I THOUGHT that every possible angle and story of Mary Joy Tabal, one of Cebu’s most-written about athletes, has been pursued.
Won a gold. Check.
Made it to the Olympics? Check.
Set a national record? Check.
Her life story has been written about numerous times ever since making it to the Olympics last year in numerous dailies and magazines too that the only thing lacking is a movie. Such is the life of Joy, the face of running in the country.
But then again fate had a cruel twist. On the night of the race we learned that Joy’s father, Rolando, who raised the brood of four on his own, died of a heart attack and we all asked, “Would Joy still run?”
It turned out she entertained that question herself but decided to go on with the event, knowing it was what her father would have wanted. So sleepless and with a heavy heart and mind, Joy ran the marathon two minutes under three hours and won her fifth straight Milo title, the only one to do so.
The emotions that ran through her mind as she crossed the finish line must have been overwhelming; she lay still and cried--nay, bawled like a baby--for minutes. She later said that she promised her father that they would meet at the finish line and in a way, they did. Because she felt his presence.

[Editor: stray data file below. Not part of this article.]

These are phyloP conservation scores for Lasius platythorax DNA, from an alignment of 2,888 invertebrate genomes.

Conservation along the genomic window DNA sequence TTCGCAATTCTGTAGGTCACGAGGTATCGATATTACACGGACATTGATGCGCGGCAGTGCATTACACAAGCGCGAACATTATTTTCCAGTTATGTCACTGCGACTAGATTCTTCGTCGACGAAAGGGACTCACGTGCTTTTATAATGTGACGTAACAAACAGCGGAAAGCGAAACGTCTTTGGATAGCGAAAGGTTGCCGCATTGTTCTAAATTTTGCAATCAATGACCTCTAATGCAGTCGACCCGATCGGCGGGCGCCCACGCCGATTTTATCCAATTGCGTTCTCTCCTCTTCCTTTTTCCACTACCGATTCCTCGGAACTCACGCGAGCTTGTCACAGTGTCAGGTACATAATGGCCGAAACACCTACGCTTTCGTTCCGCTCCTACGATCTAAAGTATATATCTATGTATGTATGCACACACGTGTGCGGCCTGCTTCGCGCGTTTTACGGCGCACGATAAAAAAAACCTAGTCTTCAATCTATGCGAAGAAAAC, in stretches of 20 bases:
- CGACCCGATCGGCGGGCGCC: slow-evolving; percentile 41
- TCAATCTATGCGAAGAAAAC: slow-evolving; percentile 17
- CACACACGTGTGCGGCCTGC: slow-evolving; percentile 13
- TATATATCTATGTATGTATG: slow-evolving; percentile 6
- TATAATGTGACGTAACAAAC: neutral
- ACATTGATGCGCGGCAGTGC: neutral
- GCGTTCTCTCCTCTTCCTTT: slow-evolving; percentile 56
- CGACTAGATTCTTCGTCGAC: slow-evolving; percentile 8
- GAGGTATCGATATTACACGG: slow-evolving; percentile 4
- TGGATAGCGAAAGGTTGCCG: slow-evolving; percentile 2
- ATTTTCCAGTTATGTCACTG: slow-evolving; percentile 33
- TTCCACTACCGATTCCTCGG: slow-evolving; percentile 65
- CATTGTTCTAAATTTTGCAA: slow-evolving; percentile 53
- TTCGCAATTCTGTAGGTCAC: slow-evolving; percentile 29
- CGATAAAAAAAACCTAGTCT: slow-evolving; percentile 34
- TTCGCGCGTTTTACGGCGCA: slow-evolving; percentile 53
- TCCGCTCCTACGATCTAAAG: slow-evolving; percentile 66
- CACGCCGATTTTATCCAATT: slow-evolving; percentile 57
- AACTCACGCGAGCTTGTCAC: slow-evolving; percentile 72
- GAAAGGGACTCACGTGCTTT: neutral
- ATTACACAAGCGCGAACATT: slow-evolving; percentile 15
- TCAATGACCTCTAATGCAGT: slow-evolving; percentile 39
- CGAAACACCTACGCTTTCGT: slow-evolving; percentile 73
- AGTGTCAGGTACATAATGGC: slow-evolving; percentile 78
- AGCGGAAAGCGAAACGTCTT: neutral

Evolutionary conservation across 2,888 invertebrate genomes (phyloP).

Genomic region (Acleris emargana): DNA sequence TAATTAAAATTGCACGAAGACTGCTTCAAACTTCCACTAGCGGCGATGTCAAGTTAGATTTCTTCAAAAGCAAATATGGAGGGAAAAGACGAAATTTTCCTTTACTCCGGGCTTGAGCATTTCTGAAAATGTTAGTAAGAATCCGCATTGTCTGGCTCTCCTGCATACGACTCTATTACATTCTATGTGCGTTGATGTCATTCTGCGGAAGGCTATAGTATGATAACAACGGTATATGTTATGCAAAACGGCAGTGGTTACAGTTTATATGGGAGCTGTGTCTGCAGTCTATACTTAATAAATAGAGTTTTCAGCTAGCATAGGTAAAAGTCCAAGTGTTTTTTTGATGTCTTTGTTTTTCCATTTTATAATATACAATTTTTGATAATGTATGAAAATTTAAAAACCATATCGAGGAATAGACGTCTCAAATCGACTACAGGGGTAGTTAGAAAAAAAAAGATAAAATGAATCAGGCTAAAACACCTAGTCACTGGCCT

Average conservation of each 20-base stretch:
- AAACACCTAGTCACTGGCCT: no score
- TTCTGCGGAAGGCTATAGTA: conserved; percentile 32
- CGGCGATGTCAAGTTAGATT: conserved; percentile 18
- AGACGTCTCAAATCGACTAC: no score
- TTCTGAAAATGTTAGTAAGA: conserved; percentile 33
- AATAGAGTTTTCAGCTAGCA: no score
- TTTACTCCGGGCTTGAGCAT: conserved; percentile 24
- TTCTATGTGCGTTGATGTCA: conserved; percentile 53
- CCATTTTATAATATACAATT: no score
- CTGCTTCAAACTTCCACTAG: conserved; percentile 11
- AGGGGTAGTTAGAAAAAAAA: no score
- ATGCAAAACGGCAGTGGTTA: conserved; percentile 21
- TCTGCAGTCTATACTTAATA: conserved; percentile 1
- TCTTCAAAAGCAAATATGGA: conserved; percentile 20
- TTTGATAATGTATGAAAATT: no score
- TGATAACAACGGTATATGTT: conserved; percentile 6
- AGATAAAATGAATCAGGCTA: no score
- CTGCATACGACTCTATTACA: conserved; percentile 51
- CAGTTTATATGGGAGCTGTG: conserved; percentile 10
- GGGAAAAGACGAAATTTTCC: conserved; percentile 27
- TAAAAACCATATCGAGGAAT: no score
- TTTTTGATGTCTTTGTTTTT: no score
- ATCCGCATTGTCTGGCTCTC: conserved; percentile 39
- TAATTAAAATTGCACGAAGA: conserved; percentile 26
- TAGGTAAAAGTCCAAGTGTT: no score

Everyone left the crying champion alone, so she could have her moment; her final moments perhaps with her father? It was just too bad that veteran writer Mars Alison stepped in and took her away, perhaps moved upon seeing her sobbing friend? If it was me, I’d leave Joy alone. There are just some scenes writers need not be involved in.
It’s been written so many times about how Joy has shown the true spirit of a champion but last Sunday, Joy showed the true meaning of such phrase. And she did it for the very same reason that had gotten her in trouble with Patafa all those years, for her family. She ran for her family.
She ran for her ever-supportive father who told her not to visit him so she could concentrate on her title defense. She ran for her siblings she helped send to school through blood, sweat and tears.
She ran and won for her family and the running community of Cebu saw how the barely five-foot champion stood tall for everyone.